On the outside, a dolphin, a fish, and a penguin look very similar, and the extinct marine reptiles known as ichthyosaurs look much like a fish as well. They all have a pointed snout, smooth tapered bodies to create less drag in the water, some combination of flippers and fins, and most have a tail with a fin for water propulsion. Likewise, a bat, a robin, and a pterodactyl look very similar, because they all have bodies adapted for flight. But we can tell that these animals are not closely related, because all of their internal anatomy shows they are members of completely different groups. A dolphin is a mammal, a penguin is a bird, an ichthyosaur is a reptile, and a fish is not closely related to any of these. Likewise, a bat is a mammal, a robin is a bird, and a pterosaur is a reptile. In both of these cases, convergent evolution has sculpted their bodies so they are well adapted for a particular function like swimming or flying, yet these animals are not closely related. Convergent evolution is a common thing in nature, because there only so many ways to build a fast swimmer or an aerial flyer.
Some people point to the human body as the model of perfection, or a marvel of design. In fact, every aspect of human body shows that it is very poorly designed, with lots of things that don’t work well or can even kill us. We have useless organs like the appendix or the tonsils, which can become dangerous if they are infected. Our eyes are constructed backwards, with the rods and cones in the retina pointed away from the light and covered by a network of nerves and blood vessels that make our eyes inferior to that of an octopus. We are poorly adapted to walk on two legs, because we eventually get lots of back problems, hip problems, knee problems, and ankle and foot problems from walking and running, rather than moving on all four limbs. If you want an animal better designed for walking on two legs, look at an ostrich. Finally, our genes are full of useless “junk DNA” that is never used, and only 2% of our DNA is different from the DNA of a chimpanzee or a gorilla. In short, the human body is full of non-functional or poorly adapted anatomical and genetic features, that show that we were not perfectly designed, but instead are a haphazard jury-rigged collection of features that only occur because we were once walking on four legs and have many other features inherited from our ancestors.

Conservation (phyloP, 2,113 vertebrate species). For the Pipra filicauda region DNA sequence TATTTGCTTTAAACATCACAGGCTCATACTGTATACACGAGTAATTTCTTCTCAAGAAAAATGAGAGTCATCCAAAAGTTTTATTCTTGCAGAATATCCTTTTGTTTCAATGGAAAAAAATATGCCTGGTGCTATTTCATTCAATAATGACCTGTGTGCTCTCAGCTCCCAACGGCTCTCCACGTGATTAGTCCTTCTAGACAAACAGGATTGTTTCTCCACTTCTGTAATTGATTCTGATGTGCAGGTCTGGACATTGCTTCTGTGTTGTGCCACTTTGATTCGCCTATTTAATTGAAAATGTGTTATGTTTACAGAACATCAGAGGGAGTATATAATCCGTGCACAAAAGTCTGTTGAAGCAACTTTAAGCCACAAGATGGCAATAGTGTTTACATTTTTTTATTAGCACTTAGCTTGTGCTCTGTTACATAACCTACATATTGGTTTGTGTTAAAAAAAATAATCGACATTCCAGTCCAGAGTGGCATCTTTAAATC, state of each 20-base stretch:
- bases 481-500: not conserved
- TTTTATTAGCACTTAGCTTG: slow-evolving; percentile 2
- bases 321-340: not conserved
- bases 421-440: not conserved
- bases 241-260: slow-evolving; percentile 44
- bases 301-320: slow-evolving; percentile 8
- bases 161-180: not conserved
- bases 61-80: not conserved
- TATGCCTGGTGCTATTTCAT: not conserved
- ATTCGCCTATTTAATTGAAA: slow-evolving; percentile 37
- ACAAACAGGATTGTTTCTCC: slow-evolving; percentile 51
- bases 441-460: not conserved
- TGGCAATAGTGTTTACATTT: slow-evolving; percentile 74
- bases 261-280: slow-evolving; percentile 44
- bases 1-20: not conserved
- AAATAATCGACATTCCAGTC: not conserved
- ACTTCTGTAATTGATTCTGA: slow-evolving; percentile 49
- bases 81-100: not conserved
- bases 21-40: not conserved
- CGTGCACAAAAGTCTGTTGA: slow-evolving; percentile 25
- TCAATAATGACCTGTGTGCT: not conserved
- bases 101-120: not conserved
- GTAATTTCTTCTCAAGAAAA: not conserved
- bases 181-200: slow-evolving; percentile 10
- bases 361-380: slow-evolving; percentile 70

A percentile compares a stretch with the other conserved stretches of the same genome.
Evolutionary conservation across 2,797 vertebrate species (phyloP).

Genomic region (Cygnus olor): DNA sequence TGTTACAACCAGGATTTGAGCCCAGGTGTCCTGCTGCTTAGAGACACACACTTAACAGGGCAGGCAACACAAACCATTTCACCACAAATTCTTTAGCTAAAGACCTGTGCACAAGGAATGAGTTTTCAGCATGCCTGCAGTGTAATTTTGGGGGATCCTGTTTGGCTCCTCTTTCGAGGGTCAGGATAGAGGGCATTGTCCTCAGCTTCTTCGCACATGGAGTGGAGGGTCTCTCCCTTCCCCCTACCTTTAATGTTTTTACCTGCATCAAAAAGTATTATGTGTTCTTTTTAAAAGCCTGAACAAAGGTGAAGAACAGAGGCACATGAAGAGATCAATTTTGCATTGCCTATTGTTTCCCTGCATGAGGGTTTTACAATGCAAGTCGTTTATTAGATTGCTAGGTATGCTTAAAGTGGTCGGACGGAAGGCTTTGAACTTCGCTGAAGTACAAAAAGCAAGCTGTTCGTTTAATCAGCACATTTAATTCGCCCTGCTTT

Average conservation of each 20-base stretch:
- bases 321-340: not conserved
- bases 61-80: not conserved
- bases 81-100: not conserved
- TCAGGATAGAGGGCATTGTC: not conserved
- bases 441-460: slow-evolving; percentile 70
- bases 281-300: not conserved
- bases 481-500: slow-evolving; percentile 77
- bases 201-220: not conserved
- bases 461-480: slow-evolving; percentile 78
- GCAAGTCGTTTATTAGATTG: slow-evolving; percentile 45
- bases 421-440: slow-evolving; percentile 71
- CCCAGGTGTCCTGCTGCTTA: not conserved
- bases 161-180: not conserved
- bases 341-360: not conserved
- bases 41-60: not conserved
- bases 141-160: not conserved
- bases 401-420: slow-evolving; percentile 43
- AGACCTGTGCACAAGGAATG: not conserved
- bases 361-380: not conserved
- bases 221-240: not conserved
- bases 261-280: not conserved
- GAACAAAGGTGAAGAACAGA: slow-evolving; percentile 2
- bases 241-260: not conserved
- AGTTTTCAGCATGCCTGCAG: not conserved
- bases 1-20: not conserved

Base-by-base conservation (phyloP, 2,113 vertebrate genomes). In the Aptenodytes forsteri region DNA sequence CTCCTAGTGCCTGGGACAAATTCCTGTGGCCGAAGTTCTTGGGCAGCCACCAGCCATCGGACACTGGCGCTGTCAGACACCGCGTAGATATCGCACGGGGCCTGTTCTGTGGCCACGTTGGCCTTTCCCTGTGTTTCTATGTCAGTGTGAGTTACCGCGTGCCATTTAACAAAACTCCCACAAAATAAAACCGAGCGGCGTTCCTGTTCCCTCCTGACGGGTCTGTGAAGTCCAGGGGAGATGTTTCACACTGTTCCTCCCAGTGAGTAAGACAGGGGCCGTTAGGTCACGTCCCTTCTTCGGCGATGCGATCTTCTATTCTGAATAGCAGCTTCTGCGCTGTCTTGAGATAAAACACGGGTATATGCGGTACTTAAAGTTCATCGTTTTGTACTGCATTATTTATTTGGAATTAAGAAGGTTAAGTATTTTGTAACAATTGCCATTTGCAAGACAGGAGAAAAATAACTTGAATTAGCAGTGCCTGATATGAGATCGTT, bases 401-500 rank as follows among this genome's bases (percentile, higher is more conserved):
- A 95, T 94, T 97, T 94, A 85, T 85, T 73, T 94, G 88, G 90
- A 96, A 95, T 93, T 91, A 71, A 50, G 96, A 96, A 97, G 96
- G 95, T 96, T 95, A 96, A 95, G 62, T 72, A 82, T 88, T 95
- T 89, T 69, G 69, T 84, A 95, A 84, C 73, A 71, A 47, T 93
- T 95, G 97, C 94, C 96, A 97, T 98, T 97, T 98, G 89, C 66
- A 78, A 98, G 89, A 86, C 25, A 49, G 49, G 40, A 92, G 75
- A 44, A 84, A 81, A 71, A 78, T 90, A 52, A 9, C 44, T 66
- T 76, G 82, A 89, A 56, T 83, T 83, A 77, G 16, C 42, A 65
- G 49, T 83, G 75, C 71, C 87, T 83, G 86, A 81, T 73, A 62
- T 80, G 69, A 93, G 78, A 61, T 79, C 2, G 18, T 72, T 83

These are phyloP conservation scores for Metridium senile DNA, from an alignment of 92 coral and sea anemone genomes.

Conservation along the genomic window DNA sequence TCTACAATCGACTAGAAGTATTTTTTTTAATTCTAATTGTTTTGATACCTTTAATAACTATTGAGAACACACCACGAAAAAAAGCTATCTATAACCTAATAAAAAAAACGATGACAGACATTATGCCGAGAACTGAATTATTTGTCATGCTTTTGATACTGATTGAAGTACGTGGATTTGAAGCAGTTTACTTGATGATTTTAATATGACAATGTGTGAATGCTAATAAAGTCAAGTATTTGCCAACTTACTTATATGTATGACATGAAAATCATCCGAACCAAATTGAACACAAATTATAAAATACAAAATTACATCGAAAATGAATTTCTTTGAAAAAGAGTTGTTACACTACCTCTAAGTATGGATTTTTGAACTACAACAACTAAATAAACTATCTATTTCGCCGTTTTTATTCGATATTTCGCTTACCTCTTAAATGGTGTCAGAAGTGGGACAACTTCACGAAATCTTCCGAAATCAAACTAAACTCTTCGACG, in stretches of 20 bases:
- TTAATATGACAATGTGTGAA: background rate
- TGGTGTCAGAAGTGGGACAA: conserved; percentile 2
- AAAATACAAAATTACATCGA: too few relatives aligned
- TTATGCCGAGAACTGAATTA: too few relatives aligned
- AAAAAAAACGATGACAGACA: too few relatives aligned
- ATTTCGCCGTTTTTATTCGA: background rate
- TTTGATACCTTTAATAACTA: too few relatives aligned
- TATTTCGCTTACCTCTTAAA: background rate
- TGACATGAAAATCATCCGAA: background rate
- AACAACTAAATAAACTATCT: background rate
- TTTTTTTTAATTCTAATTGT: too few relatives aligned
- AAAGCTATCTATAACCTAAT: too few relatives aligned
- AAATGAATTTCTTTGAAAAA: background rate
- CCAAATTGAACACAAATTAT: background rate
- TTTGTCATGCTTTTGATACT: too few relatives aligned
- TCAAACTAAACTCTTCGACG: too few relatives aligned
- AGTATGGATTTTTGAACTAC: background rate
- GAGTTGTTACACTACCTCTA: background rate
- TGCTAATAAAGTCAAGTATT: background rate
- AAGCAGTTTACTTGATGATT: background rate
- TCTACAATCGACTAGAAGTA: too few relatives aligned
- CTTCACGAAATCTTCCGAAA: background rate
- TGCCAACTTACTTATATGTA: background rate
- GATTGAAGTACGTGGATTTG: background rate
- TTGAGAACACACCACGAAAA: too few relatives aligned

Donald Prothero taught college geology and paleontology for 35 years, at Caltech, Columbia, and Occidental, Knox, Vassar, Glendale, Mt. San Antonio, and Pierce Colleges. He earned his B.A. in geology and biology (highest honors, Phi Beta Kappa, College Award) from University of California Riverside in 1976, and his M.A. (1978), M.Phil. (1979), and Ph.D. (1982) in geological sciences from Columbia University.
He is the author of over 40 books (including 6 leading geology textbooks, and several trade books), and over 300 scientific papers, mostly on the evolution of fossil mammals (especially rhinos, camels, and horses) and on using the earth's magnetic field changes to date fossil-bearing strata.
He has been on the editorial boards of journals such as Geology, Paleobiology, Journal of Paleontology, and Skeptic magazine. He is a Fellow of the Linnean Society of London, the Paleontological Society, and the Geological Society of America, and also received fellowships from the Guggenheim Foundation and National Science Foundation.
He served as President of Pacific Section SEPM (Society for Sedimentary Geology) in 2012, and served for five years as Program Chair of the Society of Vertebrate Paleontology. In 1991, he received the Charles Schuchert Award for outstanding paleontologist under the age of 40. In 2013, he received the James Shea Award of the National Association of Geology Teachers for outstanding writing and editing the geosciences.
In 2015 he received the Joseph T. Gregory Award for service to vertebrate paleontology. In 2016, he received the "Friend of Darwin" award from the National Center for Science Education. He has been featured on numerous TV documentaries, including Paleoworld, Walking with Prehistoric Beasts, Prehistoric Monsters Revealed, Monsterquest, Prehistoric Predators: Entelodon and Hyaenodon, Conspiracy Road Trip: Creationism, as well as Jeopardy! and Win Ben Stein's Money.